According to measurement theory, in reflective measurement models the underlying construct contributes to each indicator, and each indicator is an estimate of the construct. As such, reflective models are most frequently scored by means of simple summation [12, 14, 37]. Summation is one of the most commonly used techniques in social sciences, and its invention is attributed to Rensis Likert [24]. The theoretical foundation for summation comes from CTT. As can be seen in Eq. (1), the observed score in CTT is considered to be a function of the true score plus random error, which has a normal distribution with a mean of 0. Hence, with the summation of several indicators, error will tend to average to 0 [4, 24]. Thus, summation of the reflective indicators is considered a sensible method of estimation [22]. In this process, individual indicators are given a score, and the scores are then added up.

Scores of instruments with multiple subscales that use different metrics in each one of the subscales can be transformed (standardized). Hence, standardized subscales and subscales that have the same metrics can also be added up, which implies equal contribution (or weighting) of each subscale.

Indicator weighting is employed to gauge the contribution of each of the indicators of an instrument to the overall score. In order to implement weights, indicator scores are multiplied by a factor and then added up; factors can be either chosen by the researcher (“theoretical” or “judgment derived weights”) or obtained from the beta coefficients in a regression analysis, or from factor loadings in factor analysis (“empirical weights”) [14, 37, 38]. Despite its logical appeal, the use of weights in reflective models has been reported to have little impact on results [12, 14, 22]. This holds true particularly for scales with highly intercorrelated and/or a large number of indicators [14, 37]. The low impact of weighting is not unexpected since, according the underlying theory, indicators should be highly intercorrelated and interchangeably important [38].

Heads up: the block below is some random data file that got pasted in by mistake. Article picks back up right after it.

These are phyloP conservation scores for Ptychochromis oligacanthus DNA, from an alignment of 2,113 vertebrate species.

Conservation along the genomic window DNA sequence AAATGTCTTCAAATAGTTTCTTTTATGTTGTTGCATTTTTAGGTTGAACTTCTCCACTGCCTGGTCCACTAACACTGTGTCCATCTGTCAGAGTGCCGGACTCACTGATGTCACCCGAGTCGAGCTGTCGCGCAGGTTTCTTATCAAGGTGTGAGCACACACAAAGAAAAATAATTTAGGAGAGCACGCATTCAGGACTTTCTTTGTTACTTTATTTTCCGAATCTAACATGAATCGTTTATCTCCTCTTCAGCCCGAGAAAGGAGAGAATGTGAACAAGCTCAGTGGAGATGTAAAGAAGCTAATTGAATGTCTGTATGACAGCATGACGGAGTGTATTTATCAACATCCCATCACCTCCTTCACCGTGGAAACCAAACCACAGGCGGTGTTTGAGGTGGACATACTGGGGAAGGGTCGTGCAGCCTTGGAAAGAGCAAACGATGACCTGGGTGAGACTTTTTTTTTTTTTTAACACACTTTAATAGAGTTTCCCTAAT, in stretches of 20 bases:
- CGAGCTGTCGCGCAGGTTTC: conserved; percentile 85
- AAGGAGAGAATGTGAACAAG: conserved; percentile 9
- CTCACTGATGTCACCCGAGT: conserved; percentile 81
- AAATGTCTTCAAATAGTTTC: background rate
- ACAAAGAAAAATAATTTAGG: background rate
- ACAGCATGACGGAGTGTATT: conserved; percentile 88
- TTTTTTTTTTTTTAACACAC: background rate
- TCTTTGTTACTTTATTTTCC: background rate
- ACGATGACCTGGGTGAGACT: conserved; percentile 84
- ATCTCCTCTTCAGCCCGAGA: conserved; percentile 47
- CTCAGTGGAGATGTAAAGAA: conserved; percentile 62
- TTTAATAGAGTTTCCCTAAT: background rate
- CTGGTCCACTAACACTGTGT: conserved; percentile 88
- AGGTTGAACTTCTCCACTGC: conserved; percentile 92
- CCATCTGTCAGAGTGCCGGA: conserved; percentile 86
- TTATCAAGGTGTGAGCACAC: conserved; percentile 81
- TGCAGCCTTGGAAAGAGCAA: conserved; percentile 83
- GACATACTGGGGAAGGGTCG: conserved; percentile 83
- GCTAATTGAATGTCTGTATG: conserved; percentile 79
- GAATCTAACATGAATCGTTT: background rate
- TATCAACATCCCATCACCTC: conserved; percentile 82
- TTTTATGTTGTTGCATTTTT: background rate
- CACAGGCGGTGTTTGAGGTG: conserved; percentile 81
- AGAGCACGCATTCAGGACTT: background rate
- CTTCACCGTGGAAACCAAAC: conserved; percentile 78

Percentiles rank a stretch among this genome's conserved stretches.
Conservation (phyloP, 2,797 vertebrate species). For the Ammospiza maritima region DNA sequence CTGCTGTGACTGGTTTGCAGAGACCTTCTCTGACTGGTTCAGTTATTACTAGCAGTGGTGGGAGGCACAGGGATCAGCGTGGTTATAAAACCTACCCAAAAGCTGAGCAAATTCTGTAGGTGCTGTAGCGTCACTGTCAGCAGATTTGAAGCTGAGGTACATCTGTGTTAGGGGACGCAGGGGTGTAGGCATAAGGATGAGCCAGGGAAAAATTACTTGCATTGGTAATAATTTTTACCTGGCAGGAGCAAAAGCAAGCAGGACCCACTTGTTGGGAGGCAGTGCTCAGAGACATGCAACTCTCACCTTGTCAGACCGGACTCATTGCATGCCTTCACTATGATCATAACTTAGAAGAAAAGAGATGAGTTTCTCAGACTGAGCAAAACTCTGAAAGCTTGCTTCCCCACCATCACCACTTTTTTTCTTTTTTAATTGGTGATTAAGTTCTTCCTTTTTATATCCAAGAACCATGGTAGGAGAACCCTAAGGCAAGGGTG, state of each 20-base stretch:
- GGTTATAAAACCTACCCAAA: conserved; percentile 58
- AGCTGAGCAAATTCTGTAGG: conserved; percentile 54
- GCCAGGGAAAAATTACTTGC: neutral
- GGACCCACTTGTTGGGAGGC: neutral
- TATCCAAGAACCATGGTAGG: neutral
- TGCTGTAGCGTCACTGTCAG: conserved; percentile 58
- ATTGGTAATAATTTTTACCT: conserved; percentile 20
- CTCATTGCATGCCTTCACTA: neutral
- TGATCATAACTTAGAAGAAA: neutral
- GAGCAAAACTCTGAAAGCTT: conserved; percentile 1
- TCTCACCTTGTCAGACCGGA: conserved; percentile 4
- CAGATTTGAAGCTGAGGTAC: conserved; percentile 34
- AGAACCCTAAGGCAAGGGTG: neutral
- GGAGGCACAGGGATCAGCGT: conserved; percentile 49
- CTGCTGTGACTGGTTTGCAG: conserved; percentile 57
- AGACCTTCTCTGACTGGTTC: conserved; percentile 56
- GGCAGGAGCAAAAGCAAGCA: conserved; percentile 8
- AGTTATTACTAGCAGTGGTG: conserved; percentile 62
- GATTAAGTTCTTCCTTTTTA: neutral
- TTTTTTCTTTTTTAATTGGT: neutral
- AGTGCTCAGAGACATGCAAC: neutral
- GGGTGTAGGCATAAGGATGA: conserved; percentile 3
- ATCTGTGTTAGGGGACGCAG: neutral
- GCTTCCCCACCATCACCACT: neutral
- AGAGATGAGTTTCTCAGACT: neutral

Instruments developed using structural equation modeling (SEM) techniques [39], and even those based on modern psychometric methods such as item-response theory (IRT), also use aggregate sum scores. Even though IRT models allow more complex scoring approaches, it remains unclear whether these approaches yield superior results, and summation remains a simple viable method [12]. It is important to note that what CTT and the more modern psychometric methods, including IRT, have in common is that their analyses nearly always assume the use of reflective indicators [17].